Maybe Communication Isn’t the Only Answer to Creating Intimacy

If You Keep Doing the Same Thing, You Should Expect the Same Result.

Maybe Communication Isn’t the Only Answer to Creating Intimacy

Maybe Communication Isn’t the Only Answer to Creating Intimacy

“Intimacy transcends the physical. It is a feeling of closeness that isn’t about proximity, but of belonging.” Steve Maraboli

 

Men and women clearly have different strengths.

Women are naturally better at communicating than men. There have been a wide number of studies showing that women possess a larger vocabulary, process information and speak more quickly, literally using more words every day than men do.

And likewise, there are a number of things that men are naturally better at than women, such as problem solving, being direct and to-the-point, and even excelling at some mental tasks.

Science has told us that we evolved this way from the days of when men had to hunt for food and women stayed back to take care of the community and the family. Communication is a skill that has been cultivated in women for hundreds of years. During that time, communication was simply much less necessary for men – even potentially scaring off the prey for which they were hunting.

I work with women all day long where they’re craving a more intimate connection with their husbands. And they believe the best way to do this is to communicate more frequently and about deeper, more important topics. It makes sense since that’s where women are most comfortable. But just because that’s a skill that comes naturally for women doesn’t mean that is the singular way we can improve the connection and intimacy in our marriages.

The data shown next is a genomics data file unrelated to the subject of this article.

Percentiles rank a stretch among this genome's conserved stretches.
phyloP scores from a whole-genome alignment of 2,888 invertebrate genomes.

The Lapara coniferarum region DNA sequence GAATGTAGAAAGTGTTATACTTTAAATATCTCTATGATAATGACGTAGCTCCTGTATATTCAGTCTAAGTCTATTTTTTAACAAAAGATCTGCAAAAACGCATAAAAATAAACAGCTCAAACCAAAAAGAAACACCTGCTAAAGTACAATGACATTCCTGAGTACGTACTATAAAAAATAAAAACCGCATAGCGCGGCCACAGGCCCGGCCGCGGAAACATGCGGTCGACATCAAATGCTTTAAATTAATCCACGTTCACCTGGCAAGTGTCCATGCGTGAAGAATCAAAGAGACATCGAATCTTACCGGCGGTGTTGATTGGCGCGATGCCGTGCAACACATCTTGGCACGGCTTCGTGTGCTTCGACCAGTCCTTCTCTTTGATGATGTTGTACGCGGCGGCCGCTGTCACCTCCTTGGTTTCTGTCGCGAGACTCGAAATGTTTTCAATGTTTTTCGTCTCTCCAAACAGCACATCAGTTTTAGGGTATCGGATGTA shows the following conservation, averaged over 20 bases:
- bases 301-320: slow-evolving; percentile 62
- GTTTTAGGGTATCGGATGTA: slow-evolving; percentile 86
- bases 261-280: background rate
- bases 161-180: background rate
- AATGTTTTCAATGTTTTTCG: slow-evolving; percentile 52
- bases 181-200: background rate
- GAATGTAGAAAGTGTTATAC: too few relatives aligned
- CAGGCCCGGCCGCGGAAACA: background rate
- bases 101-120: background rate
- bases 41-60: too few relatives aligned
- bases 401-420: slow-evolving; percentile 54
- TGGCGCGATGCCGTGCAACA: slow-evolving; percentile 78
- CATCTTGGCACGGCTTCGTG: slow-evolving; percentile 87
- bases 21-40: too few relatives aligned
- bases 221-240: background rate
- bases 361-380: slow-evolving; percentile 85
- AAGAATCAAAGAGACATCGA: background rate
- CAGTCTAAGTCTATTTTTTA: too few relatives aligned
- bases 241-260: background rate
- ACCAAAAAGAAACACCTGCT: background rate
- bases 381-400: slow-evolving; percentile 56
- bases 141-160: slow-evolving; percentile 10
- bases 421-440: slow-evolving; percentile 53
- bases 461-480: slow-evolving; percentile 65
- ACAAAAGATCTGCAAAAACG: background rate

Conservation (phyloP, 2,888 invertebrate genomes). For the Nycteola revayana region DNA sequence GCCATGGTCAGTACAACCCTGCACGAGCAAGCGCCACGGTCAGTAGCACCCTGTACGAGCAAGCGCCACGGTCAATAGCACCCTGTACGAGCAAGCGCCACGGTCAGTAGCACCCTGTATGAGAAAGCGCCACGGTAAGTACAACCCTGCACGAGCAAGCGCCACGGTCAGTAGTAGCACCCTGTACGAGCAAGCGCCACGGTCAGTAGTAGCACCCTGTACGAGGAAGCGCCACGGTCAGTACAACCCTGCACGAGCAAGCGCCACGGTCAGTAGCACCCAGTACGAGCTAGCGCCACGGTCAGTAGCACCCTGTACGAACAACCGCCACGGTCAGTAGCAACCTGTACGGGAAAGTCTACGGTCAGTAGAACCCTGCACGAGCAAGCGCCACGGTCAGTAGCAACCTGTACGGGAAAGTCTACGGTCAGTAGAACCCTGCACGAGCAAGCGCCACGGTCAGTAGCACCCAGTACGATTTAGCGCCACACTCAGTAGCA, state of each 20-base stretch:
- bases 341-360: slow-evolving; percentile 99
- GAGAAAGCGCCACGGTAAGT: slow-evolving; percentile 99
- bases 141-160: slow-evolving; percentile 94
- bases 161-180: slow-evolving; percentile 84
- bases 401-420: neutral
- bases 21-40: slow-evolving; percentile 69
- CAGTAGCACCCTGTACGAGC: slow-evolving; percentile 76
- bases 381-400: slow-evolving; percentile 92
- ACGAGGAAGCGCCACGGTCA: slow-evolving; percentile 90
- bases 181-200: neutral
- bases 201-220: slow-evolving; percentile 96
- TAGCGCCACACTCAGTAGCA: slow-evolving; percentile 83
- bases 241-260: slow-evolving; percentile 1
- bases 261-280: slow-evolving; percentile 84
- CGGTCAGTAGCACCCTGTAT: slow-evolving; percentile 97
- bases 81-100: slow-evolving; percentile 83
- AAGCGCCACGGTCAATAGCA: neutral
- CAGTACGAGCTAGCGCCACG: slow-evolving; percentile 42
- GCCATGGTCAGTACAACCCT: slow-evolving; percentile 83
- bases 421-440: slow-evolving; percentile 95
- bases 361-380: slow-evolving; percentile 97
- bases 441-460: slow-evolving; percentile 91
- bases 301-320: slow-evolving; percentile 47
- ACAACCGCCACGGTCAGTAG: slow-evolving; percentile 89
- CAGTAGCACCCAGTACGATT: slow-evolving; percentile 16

Modern psychology suggests that communication is the path to creating intimacy. But given our respective histories regarding communication, that also implies then that men are going to struggle with intimacy, which isn’t necessarily the case. They might, however, struggle with delivering on the promise of intimacy in their marriages through the single portal of communication.

What I’m suggesting is that maybe communication isn’t the only answer to creating intimacy within the marriage. Maybe there can be many paths to intimacy when each partner is able to allow the other to express it in the way that feels good for them.

Much like the concepts expressed in Gary Chapman’s book, The Five Love Languages, there is no one right way to show love and there is no singular right way to cultivate intimacy. So the most important thing to know is how your partner expresses love and attempts to cultivate a closer connection.

If long, in-depth conversations aren’t your husband’s strong suit, here are a few other ideas for creating intimacy:

  1. Find one thing to appreciate about one another each day and express that. Thank him for making a delicious meal. Tell him how that new shirt looks great on him. Tell him how he still makes you laugh, even after all these years.
  2. Be present for one another. When each other is speaking, look each other in the eyes, really listen without worrying about what you should say, put down the phone and turn off the television. Give your partner the gift of your attention.
  3. Create something together that feels fun for both of you. Cook a meal together, take a class together, complete a project around the house that you’ve both wanted to do for a while, or plan a vacation together. Coming together to create something new that didn’t exist previously is a fun way to feel more connected to one another.

Communication can be a great way to amplify intimacy within a marriage, but it doesn’t have to be the only way to do so. If one or both of you struggles with emotions, vulnerability and communication, there are many other ways to feel closer to your beloved. Give it a try.

 

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